If you consider our place in the history of the Universe, it is easy to see humans as an insignificant temporal speck, flickering in an unspeakably vast cosmos.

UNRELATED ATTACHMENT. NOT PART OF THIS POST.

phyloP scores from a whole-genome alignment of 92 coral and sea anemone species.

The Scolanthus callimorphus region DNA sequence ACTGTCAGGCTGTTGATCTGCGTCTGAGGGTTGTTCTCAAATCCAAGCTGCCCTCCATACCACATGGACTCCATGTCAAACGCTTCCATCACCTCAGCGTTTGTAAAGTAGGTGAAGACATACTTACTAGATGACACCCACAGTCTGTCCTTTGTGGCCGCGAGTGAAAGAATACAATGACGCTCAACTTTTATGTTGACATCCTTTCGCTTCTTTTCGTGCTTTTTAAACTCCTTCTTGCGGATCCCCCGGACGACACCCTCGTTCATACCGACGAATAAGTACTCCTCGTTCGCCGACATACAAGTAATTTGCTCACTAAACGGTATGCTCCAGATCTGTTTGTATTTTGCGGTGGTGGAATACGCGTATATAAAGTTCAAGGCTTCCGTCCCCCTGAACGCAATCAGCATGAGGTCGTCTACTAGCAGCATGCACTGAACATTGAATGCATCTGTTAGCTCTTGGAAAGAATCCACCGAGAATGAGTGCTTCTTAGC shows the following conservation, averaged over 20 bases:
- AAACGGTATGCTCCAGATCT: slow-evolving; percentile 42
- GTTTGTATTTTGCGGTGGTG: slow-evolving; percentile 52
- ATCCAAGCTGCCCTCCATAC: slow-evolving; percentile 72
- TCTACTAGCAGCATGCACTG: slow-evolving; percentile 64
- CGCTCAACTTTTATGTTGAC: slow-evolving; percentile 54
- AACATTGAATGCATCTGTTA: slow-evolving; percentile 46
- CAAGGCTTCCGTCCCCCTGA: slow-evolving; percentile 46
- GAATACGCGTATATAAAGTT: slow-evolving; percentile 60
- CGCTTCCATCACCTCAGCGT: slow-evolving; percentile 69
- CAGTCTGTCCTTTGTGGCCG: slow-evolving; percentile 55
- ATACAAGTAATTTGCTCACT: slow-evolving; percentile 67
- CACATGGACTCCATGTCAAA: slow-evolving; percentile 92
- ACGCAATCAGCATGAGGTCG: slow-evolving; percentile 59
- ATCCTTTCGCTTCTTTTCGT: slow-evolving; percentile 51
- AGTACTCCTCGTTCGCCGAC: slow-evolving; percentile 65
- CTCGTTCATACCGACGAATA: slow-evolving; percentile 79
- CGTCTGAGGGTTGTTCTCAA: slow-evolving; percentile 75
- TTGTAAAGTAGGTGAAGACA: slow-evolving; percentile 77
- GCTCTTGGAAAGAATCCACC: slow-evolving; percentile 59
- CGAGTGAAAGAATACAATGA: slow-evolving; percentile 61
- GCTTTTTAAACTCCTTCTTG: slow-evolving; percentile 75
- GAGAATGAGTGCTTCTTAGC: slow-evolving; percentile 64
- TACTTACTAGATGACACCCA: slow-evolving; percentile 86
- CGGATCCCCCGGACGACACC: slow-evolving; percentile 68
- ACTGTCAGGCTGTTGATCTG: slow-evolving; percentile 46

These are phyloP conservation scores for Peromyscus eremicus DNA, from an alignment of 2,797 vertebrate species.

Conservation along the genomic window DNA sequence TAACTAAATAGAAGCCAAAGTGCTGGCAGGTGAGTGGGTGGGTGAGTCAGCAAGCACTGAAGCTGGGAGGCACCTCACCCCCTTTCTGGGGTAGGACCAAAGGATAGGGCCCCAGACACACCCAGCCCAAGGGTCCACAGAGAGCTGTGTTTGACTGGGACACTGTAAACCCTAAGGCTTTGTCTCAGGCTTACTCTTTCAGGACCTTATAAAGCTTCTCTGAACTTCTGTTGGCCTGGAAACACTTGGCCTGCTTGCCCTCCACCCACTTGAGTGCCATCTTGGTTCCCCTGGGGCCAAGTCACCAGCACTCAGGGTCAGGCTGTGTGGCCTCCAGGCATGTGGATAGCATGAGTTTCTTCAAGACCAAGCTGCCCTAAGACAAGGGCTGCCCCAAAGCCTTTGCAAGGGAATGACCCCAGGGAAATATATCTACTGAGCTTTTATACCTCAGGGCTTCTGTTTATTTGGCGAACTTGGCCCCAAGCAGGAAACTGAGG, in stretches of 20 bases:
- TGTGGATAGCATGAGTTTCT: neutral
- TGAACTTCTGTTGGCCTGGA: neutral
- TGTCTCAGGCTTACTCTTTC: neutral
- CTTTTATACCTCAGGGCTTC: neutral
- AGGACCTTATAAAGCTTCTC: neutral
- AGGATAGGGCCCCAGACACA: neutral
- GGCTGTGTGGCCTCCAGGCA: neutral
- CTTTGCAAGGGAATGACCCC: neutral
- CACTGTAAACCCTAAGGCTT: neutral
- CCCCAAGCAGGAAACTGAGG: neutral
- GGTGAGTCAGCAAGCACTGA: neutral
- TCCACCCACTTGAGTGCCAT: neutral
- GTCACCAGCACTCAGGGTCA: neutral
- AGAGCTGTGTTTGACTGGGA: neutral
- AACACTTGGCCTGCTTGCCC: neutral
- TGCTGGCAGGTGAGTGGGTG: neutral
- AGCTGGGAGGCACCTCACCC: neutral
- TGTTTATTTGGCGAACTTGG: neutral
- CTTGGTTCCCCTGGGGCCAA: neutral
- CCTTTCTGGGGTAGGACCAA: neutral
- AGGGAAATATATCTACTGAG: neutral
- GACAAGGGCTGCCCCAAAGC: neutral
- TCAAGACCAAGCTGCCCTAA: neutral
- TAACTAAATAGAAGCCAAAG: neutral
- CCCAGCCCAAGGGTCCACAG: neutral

One common analogy illustrates this by telling the story of our planet’s 4.7-billion-year history as if it were the 24 hours of a single day. If you assume that the Earth coalesced an instant after midnight, it took around four hours for the first life to appear: microscopic organisms clustered around hydrothermal vents beneath young oceans. It took five more hours for photosynthesis to begin—and until midday for the atmosphere to become rich in oxygen. By 18:00 we had sexual reproduction; at 22:00 the first ever footprints appeared on land, left by lobster-sized sort-of-centipedes; and by 23:00 the dinosaurs had arrived, only to exit 40 minutes later alongside three-quarters of Earth’s species in the planet’s fifth mass extinction.